Amanda Smith explains how picking up a paintbrush has helped her overcome the anxiety and depression that go hand in hand with her epilepsy.
I was first diagnosed with epilepsy at the age of 23 but I think I had probably been having seizures all through my childhood. I had a lot of déjà vu experiences and would often smell freshly cut grass when there wasn’t any around. But I thought all children felt that.
I had my first tonic clonic seizure when I was on holiday on my own in Majorca. I just thought it was a panic attack. It was only some time later when I had another seizure in the car with my mum that we started to think something was wrong. I said I felt ill and Mum told me to get out of the car in case I was sick. It was then that she noticed I was just wandering around.
“I thought all children felt that.”
At first, I didn’t let my epilepsy hold me back. It was controlled for a period of time, then I started having four or five seizures a year in spite of being on the maximum dose of drug. I would still go travelling by myself, even though I knew I ran the risk of a seizure. I once woke up in hospital in New Zealand thinking I should be at home.
I was working as an office manager in the head office of high street retailer TK Maxx and they were really supportive of me. My manager was amazing, particularly when he knew I was having a bad day. If I wasn’t feeling well, I was always allowed to go home.
My seizures were not improving. I was having a lot of absence and focal seizures. I would get a rising feeling and my body would jerk and tense for about 30 seconds. I was admitted to the Sir William Gowers Centre at Epilepsy Society, where I underwent several drug changes to try and sort my medication out and improve my seizure control. These altered the pattern of my seizures. One medication change led to me having 50 seizures a day – mainly absences. I was literally laid out on the sofa; I could not move. After several different drugs, we eventually got my seizures down to 8-10 a day.
“My manager was amazing, particularly when he knew I was having a bad day. If I wasn’t feeling well, I was always allowed to go home.”
In October 2017 though, I left my job as I was no longer fit for work. It was a joint decision and TK Maxx said that, if I wanted to come back, they would find me something suitable.
By this time, I had been diagnosed as having both epileptic and non-epileptic (or dissociative) seizures. The psychological impact of epilepsy and trying so many drugs is huge. You lose sense of who you are. You don’t know your place in the world. You become isolated and live a life of ‘what if?’s. What if I step outside my front door and have a seizure?
Many times, I have wished to give up the fight and admit defeat. I have had anxiety and depression and suicidal thoughts. I have also been diagnosed with borderline personality disorder which is another hurdle I am trying to overcome.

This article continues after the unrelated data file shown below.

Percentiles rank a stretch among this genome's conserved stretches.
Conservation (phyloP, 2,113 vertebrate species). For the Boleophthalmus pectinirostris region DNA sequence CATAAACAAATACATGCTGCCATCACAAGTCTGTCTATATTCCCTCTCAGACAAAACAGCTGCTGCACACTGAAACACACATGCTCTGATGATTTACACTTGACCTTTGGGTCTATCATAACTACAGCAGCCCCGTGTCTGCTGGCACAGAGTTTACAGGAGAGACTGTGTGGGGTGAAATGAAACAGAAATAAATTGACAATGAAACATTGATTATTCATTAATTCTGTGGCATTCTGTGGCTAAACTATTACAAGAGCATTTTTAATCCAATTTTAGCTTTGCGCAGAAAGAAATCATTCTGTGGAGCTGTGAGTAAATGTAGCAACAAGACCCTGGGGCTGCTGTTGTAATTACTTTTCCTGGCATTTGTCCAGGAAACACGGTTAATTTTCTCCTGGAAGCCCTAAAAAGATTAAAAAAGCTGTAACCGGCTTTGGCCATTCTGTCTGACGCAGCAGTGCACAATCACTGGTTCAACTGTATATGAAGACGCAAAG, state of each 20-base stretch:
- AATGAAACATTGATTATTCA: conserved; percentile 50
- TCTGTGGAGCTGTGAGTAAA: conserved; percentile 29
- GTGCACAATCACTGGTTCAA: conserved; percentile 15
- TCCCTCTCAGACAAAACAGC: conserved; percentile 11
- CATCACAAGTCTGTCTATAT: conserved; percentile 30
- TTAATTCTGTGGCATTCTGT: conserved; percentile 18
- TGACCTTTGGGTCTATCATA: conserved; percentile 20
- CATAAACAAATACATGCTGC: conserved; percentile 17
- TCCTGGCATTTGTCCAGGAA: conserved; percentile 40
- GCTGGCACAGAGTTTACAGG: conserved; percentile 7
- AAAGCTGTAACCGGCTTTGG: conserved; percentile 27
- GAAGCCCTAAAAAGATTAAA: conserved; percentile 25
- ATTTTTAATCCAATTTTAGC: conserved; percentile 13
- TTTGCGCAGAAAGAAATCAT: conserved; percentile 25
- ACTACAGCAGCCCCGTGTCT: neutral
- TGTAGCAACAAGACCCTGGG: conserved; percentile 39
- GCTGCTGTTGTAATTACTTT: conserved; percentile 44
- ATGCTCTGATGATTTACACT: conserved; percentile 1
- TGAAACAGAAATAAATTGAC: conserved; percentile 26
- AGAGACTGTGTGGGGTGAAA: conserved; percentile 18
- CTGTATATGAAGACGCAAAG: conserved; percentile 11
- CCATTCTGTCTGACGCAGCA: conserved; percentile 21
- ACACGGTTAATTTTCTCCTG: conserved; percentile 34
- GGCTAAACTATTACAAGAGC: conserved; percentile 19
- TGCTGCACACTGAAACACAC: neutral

Now, I have a carer 17 hours a week – including every evening so that I can have a shower and dinner. Food can be a trigger for my seizures, and I can’t use the oven in case I forget to switch it off.
It’s hard to rely on others when you have been used to being independent. But it’s hard to be independent when you have no car, no job and you have a health condition. Having a carer is a major change in my life.
The one thing that has kept me alive is art therapy. I first started painting when I was in Gowers at Epilepsy Society. That was in 2015 and initially I didn’t know what I was doing. But now, art is a lifeline for me to express myself. I switch on the music, switch off the world and just paint. I can’t verbalise my emotions, but art is a distraction and I talk about what I am doing.
I tend not to have seizures now when painting, but occasionally they happen because that is my uncertainty of life. Everyday tasks get interrupted by seizures at some point. I have to weigh up risks of the task in hand. The worst thing happening with painting is spilling paint over what could be a brilliant creation or covering myself in paint!
“My attitude is a bit more: if something happens, it happens, and I will deal with it. This is the hand I have been dealt. But it’s still tough. I haven’t totally accepted it. I am still learning to try and overcome things that stand in my path and not let it destroy me.”
I work mainly with acrylic and poster paints. I never plan anything. It is just what comes out on the canvas. I let my subconscious guide me. If I am listening to The Prodigy, the painting can be very black and grey. It depends on my mindset. If I have easygoing music, then the paint tends to flow and be brighter. Each colour at the time of painting represents where I am in my life. Pink and yellow show there is hope, but the blue is a reminder that not every day is easy. My poor front room is like an art studio. One end is completely taken over and all my bookshelves are full of paints and brushes.
Seizures are a part of my daily life, but art therapy is my lifeline. I would say that now I am on the road to recovery. My attitude is a bit more: if something happens, it happens, and I will deal with it. This is the hand I have been dealt. But it’s still tough. I haven’t totally accepted it. I am still learning to try and overcome things that stand in my path and not let it destroy me.